Does anybody know of a way to dig deep for hard clay soil?

rowsdower

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My 50lb sulcata has picked a spot that works for him and refused to try anywhere else, but once he hits about a foot down he can't dig anymore so he's just sitting in the sun. Can anybody recommend what they did? i'm thinking an auger with some kind of bit. i'm trying to find one but all i can find are the spindly ones that would get stuck. Trying to use a shovel is really hard and obviously a pickax wont work.
 

Yvonne G

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Sounds more like hardpan than clay. With clay, it can be softened with water. Hardpan needs a heavy duty digging bar. An auger won't work either.
 

Maro2Bear

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My 50lb sulcata has picked a spot that works for him and refused to try anywhere else, but once he hits about a foot down he can't dig anymore so he's just sitting in the sun. Can anybody recommend what they did? i'm thinking an auger with some kind of bit. i'm trying to find one but all i can find are the spindly ones that would get stuck. Trying to use a shovel is really hard and obviously a pickax wont work.


Home Depot rents these out...

38C7A521-B6D3-4BD0-BE7F-367BC1283C14.jpeg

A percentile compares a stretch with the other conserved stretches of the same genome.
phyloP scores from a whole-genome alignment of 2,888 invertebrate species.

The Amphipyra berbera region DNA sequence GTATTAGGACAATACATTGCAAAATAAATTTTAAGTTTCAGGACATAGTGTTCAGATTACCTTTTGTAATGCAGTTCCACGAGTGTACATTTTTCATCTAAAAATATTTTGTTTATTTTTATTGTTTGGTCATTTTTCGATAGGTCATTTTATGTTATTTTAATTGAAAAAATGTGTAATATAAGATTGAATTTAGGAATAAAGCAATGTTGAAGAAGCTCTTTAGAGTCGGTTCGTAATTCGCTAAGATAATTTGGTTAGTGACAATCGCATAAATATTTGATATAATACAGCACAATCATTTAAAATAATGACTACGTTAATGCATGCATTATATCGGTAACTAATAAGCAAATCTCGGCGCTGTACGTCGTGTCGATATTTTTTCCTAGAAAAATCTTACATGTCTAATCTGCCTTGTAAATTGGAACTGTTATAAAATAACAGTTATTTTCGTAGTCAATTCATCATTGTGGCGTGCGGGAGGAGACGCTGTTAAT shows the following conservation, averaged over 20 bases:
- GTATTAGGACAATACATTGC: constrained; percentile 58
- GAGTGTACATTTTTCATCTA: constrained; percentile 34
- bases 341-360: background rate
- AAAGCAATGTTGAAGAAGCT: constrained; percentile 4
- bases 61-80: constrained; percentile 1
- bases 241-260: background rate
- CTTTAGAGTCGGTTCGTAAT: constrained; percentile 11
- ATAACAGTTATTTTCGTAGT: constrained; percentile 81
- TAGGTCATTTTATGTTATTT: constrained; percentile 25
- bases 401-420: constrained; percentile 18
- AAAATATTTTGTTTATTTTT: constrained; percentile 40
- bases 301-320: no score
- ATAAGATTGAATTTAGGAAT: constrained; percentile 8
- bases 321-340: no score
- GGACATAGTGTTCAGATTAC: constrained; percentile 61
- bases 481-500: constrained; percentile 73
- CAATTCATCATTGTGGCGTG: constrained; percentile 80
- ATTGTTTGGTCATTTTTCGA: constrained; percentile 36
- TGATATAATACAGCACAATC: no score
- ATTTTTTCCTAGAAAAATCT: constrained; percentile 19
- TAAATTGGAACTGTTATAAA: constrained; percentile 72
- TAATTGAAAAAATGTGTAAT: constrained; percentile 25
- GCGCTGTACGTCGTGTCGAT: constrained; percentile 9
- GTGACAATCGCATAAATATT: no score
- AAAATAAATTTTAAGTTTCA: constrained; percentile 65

ascott

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Water is your friend...

I agree. But you will have to make sure to keep the tortoise away until the water soaks in and you will need to do this like a few times before the tort makes it through the layer(s). Here where I live the earth is clay loam and anytime I have to plant ---I have to put a hose at the spot and barely turn the water on (like a touch more than a drip but not so much to cause pooling) and then leave like that for an hour or two or all night if I need the hole deeper. Are you able to reach down into the hole/burrow entrance far enough to assist with digging up the wet/moist soil as you go?
 

Tom

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We have soil like that here too. Its like concrete. If you hit it with a pick it makes sparks. Frankly, I'm surprised your sulcata isn't able to get through that layer. Tortoises all over AZ seem to be able to dig right through it...

In any case, I've tried many ways to dig through that layer over the years. I recently found something that works. My neighbor suggested it and let me borrow his electric shovel. Its an electric jackhammer/shovel with a spade bit on it. It goes through that hard layer like butter. I couldn't believe it. I've tried digging bars, picks, sledge hammers, post hole diggers, trenchers, shovels(the blades just bend), water, etc... Nothing works like this thing does. Its like magic!

Its kind of like this one:
https://www.homedepot.com/p/Stark-3...-Jack-Hammer-Concrete-Breaker-61109/308256891

And the bit is kind of like this:
https://www.homedepot.com/p/Stark-5...ectric-Demolition-Jack-Hammer-61111/308054606

I bet you can rent one at Home Depot pretty cheap for a day. Its very easy to use, and you won't believe your eyes when that bit sinks right into that hard dirt caliche layer and breaks it up.